There is no man alive who is sufficiently good to rule the life of the man next door to him. Sir Rhys Hopkin Morris, M.P.

    by Gary J on Tue Oct 05, 2010 at 07:26:18 AM PDT

  •  Goldberg's case (1+ / 0-)
    Recommended by:
    RenMin

    Having now read the article I see that Mr Goldberg is arguing that the Supreme Court does not have the exclusive right to determine constitutionality. He does not explicity address the question of who has the final right to decide on what the constitution means, if there is disagreement between the branches.

    Clearly Congress should not pass and the President should not sign legislation they consider to be unconstitional. There are also questions on which the courts are likely to defer to the determination of the political branches of the government. However, on most issues, the court (as I understand US constitutional law) will have the last word on constitutionality (subject to the process of constitutional amendment or to a subsequent decision of the Supreme Court taking a different interpretation of what the constitution means).

    My earlier post is thus not particularly relevant to the article of Mr Goldberg, but may address the views of other people considering a more extreme interpretation of the division of powers than Mr Goldberg did.

    There is no man alive who is sufficiently good to rule the life of the man next door to him. Sir Rhys Hopkin Morris, M.P.

    by Gary J on Tue Oct 05, 2010 at 07:49:20 AM PDT

  •  Marbury v. Madison, 5 U.S. 137 (1803) (2+ / 0-)
    Recommended by:
    Something the Dog Said, RenMin

    Established the power of the judicial branch to decide that an act of another branch is unconstitutional.  Everyone should read it and contemplate the absurdities of any other conclusion.

    The case has stood the test of a lot of time and is firmly established as the law of the land.  If Mr. Goldberg has any NEW arguments, I'd like to hear them.

    Human reason treads water in a sea of animal impulses.

    by legalarray on Tue Oct 05, 2010 at 08:33:18 AM PDT

    •  Goldberg is not arguing that (0+ / 0-)

      he is not saying that anybody other than the SCOTUS is the final word on what is constitutional.

      The argument is that Congress should include in every piece of legislation the Constitutional provision that gives them authority to pass the legislation.

      Congress does this most of the time, any way.  (As I recall, for example, the Health Care legislation cites the Commerce Clause as the authority for that.)  I'm not sure why anybody would have an objection to saying that they should do it all the time.  

  •  If not the Supreme Court, Who? (1+ / 0-)
    Recommended by:
    Something the Dog Said

    Mr. Goldberg, as the diarist point out, legislators will inevitably disagree on what is and is not constitutional.  Thus, by definition, a majority would decide.  Do you really think letting a majorit decide whether a given law is constitutional is preferable to giving that decision to the judiciary?  Under your theory, every time there is a new election, the meaning of the constitution is likely to change.  Talk about a living, constantly changing Constitution -- something I thought conservatives were against.  This would make the rule of law impossible.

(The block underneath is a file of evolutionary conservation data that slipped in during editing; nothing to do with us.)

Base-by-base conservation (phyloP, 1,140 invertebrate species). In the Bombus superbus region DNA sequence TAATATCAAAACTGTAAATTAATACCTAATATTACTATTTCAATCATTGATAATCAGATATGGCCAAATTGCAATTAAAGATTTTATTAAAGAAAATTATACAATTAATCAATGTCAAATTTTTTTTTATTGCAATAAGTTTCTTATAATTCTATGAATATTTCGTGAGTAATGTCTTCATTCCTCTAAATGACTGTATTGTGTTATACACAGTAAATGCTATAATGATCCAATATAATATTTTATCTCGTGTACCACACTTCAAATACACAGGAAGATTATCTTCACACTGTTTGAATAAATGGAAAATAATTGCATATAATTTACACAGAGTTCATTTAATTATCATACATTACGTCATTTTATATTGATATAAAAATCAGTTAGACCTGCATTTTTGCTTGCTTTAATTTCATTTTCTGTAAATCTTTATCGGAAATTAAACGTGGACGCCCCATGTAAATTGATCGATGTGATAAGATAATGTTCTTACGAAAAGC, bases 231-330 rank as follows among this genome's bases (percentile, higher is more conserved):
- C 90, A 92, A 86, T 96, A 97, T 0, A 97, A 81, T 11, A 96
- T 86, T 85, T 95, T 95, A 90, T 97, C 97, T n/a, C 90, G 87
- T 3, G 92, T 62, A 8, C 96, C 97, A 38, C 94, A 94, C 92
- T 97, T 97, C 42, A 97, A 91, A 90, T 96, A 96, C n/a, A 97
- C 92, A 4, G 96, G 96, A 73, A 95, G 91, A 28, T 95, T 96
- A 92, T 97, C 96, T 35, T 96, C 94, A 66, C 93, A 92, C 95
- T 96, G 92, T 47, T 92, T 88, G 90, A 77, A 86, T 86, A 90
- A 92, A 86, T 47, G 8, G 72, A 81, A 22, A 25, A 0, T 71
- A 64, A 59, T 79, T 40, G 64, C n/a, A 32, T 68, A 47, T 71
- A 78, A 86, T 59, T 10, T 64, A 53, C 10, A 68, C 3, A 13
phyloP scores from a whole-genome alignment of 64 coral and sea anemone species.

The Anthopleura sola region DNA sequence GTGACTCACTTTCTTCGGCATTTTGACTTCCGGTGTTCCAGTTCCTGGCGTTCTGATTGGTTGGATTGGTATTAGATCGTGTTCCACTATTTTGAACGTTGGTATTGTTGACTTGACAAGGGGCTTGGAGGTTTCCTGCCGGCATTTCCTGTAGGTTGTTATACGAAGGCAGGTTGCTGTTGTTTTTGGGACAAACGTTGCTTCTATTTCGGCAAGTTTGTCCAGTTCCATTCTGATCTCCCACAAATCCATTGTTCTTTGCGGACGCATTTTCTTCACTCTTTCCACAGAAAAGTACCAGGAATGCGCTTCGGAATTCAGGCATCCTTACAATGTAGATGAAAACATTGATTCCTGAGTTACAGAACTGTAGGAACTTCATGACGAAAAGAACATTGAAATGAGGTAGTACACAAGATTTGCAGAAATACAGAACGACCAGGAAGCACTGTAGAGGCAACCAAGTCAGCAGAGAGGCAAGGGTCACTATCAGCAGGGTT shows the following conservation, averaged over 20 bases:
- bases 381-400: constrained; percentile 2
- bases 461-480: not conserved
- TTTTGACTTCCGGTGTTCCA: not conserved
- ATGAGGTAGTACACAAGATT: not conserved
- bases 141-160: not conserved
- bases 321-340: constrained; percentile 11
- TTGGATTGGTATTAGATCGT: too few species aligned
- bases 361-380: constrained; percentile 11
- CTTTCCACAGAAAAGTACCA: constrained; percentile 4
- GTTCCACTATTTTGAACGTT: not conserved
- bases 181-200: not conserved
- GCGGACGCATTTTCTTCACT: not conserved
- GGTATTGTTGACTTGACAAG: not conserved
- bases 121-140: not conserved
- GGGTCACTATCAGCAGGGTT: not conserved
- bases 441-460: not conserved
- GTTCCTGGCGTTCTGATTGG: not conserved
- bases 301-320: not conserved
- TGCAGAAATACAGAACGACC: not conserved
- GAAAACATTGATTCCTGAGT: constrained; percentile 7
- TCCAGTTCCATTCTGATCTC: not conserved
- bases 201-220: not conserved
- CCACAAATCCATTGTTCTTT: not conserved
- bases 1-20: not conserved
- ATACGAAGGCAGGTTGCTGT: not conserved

As for the Federal Government having only the enumerated powers, that's equally absurd.  The doctrine of implied powers dates back to George Washington and Alexander Hamilton, who had no constitutional problem with setting up the Bank of the United States, even though there is nothing in the Constitution that explicitly authorizes a national bank.  Hamilton even wrote an opinion about it.  Talk about original intent!  The first President and President of the Constitutional Convention, and one of the authors of the Federalist Papers, decided against the strict reading of the enumerated powers clause that you are advocating within just a few years of the Constituion being adopted.  

    To be quite blunt, who the fuck do you think you are to second guess George Washington and Alexander Hamilton about the meaning of the Constitution?

    "[W]e shall see the reign of witches pass over . . . and the people, recovering their true spirit, restore their government to its true principles." Jefferson

    by RenMin on Tue Oct 05, 2010 at 09:22:28 AM PDT

    •  The SCOUS disagrees with you, apparently (0+ / 0-)

      Your notion that the Congress has plenary powers and is not limited to what power it is specifically given in the Constitution is not, by any means, a universal view, nor has it been accepted by the SCOTUS.  See New York v. United States, 488 U.S. 1041 (1992):  

      In 1788, in the course of explaining to the citizens of New York why the recently drafted Constitution provided for federal courts, Alexander Hamilton observed: "The erection of a new government, whatever care or wisdom may distinguish the work, cannot fail to originate questions of intricacy and nicety; and these may, in a particular manner, be expected to flow from the the establishment of a constitution founded upon the total or partial incorporation of a number of distinct sovereignties." The Federalist No. 82, p. 491 (C. Rossiter ed. 1961). Hamilton's prediction has proved quite accurate. While no one disputes the proposition that "[t]he Constitution created a Federal Government of limited powers," Gregory v. Ashcroft, 501 U. S. _, _ (1991) (slip op., at 3); and while the Tenth Amendment makes explicit that "[t]he powers not delegated to the United States by the Constitution, nor prohibited by it to the States, are reserved to the States respectively, or to the people"; the task of ascertaining the constitutional line between federal and state power has given rise to many of the Court's most difficult and celebrated cases. At least as far back as Martin v. Hunter's Lessee, 1 Wheat. 304, 324 (1816), the Court has resolved questions "of great importance and delicacy" in determining whether particular sovereign powers have been granted by the Constitution to the Federal Government or have been retained by the States.